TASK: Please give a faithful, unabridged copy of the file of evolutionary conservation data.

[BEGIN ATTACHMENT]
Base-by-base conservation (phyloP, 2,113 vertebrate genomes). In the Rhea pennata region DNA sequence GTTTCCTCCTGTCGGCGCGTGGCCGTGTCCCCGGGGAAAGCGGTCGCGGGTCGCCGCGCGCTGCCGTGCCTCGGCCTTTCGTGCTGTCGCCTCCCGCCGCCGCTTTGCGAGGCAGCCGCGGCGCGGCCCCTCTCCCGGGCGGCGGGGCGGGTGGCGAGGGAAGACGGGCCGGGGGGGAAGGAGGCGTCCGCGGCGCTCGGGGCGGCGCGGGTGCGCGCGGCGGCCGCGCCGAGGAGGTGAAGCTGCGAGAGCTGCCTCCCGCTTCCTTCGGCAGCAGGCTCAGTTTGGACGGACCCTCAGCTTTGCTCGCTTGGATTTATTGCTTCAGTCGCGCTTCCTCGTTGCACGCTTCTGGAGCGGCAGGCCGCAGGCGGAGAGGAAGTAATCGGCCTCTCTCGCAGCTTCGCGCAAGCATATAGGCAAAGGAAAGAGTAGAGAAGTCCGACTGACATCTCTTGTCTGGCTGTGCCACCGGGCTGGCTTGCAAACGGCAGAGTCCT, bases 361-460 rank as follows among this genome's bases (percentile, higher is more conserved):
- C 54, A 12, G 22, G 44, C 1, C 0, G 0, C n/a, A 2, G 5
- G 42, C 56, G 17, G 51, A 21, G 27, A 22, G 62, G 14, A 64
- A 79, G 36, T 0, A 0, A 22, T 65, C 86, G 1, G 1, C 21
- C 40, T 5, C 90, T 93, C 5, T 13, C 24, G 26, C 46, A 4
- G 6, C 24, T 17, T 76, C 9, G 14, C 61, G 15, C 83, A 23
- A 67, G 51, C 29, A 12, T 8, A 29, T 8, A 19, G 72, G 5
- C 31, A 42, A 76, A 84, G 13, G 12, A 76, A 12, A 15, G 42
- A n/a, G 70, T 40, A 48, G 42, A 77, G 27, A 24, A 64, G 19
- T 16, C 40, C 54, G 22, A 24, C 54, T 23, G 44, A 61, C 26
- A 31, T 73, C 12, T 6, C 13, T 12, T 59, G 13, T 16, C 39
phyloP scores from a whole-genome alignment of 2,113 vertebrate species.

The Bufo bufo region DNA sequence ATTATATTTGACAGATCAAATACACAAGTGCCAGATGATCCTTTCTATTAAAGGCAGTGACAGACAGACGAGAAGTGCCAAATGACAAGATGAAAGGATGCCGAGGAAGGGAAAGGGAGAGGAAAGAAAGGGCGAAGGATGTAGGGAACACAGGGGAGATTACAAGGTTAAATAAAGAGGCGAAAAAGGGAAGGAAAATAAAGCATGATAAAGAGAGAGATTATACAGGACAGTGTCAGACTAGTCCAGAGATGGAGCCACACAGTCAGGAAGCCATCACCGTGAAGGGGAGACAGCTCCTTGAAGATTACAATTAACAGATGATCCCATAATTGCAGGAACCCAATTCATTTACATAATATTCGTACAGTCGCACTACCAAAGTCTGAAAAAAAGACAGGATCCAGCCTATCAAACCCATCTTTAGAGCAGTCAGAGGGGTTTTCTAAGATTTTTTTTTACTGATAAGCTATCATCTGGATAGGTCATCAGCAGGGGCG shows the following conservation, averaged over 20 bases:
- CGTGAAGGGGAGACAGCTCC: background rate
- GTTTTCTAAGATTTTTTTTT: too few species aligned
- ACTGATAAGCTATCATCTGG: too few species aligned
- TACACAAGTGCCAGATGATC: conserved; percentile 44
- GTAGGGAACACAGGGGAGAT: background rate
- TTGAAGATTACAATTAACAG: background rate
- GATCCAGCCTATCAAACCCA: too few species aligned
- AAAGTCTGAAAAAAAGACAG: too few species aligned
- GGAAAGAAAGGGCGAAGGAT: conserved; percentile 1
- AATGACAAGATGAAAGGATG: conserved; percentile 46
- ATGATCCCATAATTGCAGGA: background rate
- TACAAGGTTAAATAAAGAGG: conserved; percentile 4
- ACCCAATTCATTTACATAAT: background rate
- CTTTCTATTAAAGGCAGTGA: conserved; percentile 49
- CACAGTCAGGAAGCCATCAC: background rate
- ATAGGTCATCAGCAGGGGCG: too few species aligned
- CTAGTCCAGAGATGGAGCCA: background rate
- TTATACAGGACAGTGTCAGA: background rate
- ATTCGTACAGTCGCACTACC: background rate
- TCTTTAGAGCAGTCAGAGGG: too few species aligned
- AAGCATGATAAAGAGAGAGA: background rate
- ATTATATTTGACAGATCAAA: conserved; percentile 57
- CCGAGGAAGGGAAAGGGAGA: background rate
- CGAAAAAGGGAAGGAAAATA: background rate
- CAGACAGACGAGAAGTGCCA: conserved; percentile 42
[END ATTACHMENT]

Base-by-base conservation (phyloP, 2,113 vertebrate genomes). In the Rhea pennata region DNA sequence GTTTCCTCCTGTCGGCGCGTGGCCGTGTCCCCGGGGAAAGCGGTCGCGGGTCGCCGCGCGCTGCCGTGCCTCGGCCTTTCGTGCTGTCGCCTCCCGCCGCCGCTTTGCGAGGCAGCCGCGGCGCGGCCCCTCTCCCGGGCGGCGGGGCGGGTGGCGAGGGAAGACGGGCCGGGGGGGAAGGAGGCGTCCGCGGCGCTCGGGGCGGCGCGGGTGCGCGCGGCGGCCGCGCCGAGGAGGTGAAGCTGCGAGAGCTGCCTCCCGCTTCCTTCGGCAGCAGGCTCAGTTTGGACGGACCCTCAGCTTTGCTCGCTTGGATTTATTGCTTCAGTCGCGCTTCCTCGTTGCACGCTTCTGGAGCGGCAGGCCGCAGGCGGAGAGGAAGTAATCGGCCTCTCTCGCAGCTTCGCGCAAGCATATAGGCAAAGGAAAGAGTAGAGAAGTCCGACTGACATCTCTTGTCTGGCTGTGCCACCGGGCTGGCTTGCAAACGGCAGAGTCCT, bases 361-460 rank as follows among this genome's bases (percentile, higher is more conserved):
- C 54, A 12, G 22, G 44, C 1, C 0, G 0, C n/a, A 2, G 5
- G 42, C 56, G 17, G 51, A 21, G 27, A 22, G 62, G 14, A 64
- A 79, G 36, T 0, A 0, A 22, T 65, C 86, G 1, G 1, C 21
- C 40, T 5, C 90, T 93, C 5, T 13, C 24, G 26, C 46, A 4
- G 6, C 24, T 17, T 76, C 9, G 14, C 61, G 15, C 83, A 23
- A 67, G 51, C 29, A 12, T 8, A 29, T 8, A 19, G 72, G 5
- C 31, A 42, A 76, A 84, G 13, G 12, A 76, A 12, A 15, G 42
- A n/a, G 70, T 40, A 48, G 42, A 77, G 27, A 24, A 64, G 19
- T 16, C 40, C 54, G 22, A 24, C 54, T 23, G 44, A 61, C 26
- A 31, T 73, C 12, T 6, C 13, T 12, T 59, G 13, T 16, C 39
phyloP scores from a whole-genome alignment of 2,113 vertebrate species.

The Bufo bufo region DNA sequence ATTATATTTGACAGATCAAATACACAAGTGCCAGATGATCCTTTCTATTAAAGGCAGTGACAGACAGACGAGAAGTGCCAAATGACAAGATGAAAGGATGCCGAGGAAGGGAAAGGGAGAGGAAAGAAAGGGCGAAGGATGTAGGGAACACAGGGGAGATTACAAGGTTAAATAAAGAGGCGAAAAAGGGAAGGAAAATAAAGCATGATAAAGAGAGAGATTATACAGGACAGTGTCAGACTAGTCCAGAGATGGAGCCACACAGTCAGGAAGCCATCACCGTGAAGGGGAGACAGCTCCTTGAAGATTACAATTAACAGATGATCCCATAATTGCAGGAACCCAATTCATTTACATAATATTCGTACAGTCGCACTACCAAAGTCTGAAAAAAAGACAGGATCCAGCCTATCAAACCCATCTTTAGAGCAGTCAGAGGGGTTTTCTAAGATTTTTTTTTACTGATAAGCTATCATCTGGATAGGTCATCAGCAGGGGCG shows the following conservation, averaged over 20 bases:
- CGTGAAGGGGAGACAGCTCC: background rate
- GTTTTCTAAGATTTTTTTTT: too few species aligned
- ACTGATAAGCTATCATCTGG: too few species aligned
- TACACAAGTGCCAGATGATC: conserved; percentile 44
- GTAGGGAACACAGGGGAGAT: background rate
- TTGAAGATTACAATTAACAG: background rate
- GATCCAGCCTATCAAACCCA: too few species aligned
- AAAGTCTGAAAAAAAGACAG: too few species aligned
- GGAAAGAAAGGGCGAAGGAT: conserved; percentile 1
- AATGACAAGATGAAAGGATG: conserved; percentile 46
- ATGATCCCATAATTGCAGGA: background rate
- TACAAGGTTAAATAAAGAGG: conserved; percentile 4
- ACCCAATTCATTTACATAAT: background rate
- CTTTCTATTAAAGGCAGTGA: conserved; percentile 49
- CACAGTCAGGAAGCCATCAC: background rate
- ATAGGTCATCAGCAGGGGCG: too few species aligned
- CTAGTCCAGAGATGGAGCCA: background rate
- TTATACAGGACAGTGTCAGA: background rate
- ATTCGTACAGTCGCACTACC: background rate
- TCTTTAGAGCAGTCAGAGGG: too few species aligned
- AAGCATGATAAAGAGAGAGA: background rate
- ATTATATTTGACAGATCAAA: conserved; percentile 57
- CCGAGGAAGGGAAAGGGAGA: background rate
- CGAAAAAGGGAAGGAAAATA: background rate
- CAGACAGACGAGAAGTGCCA: conserved; percentile 42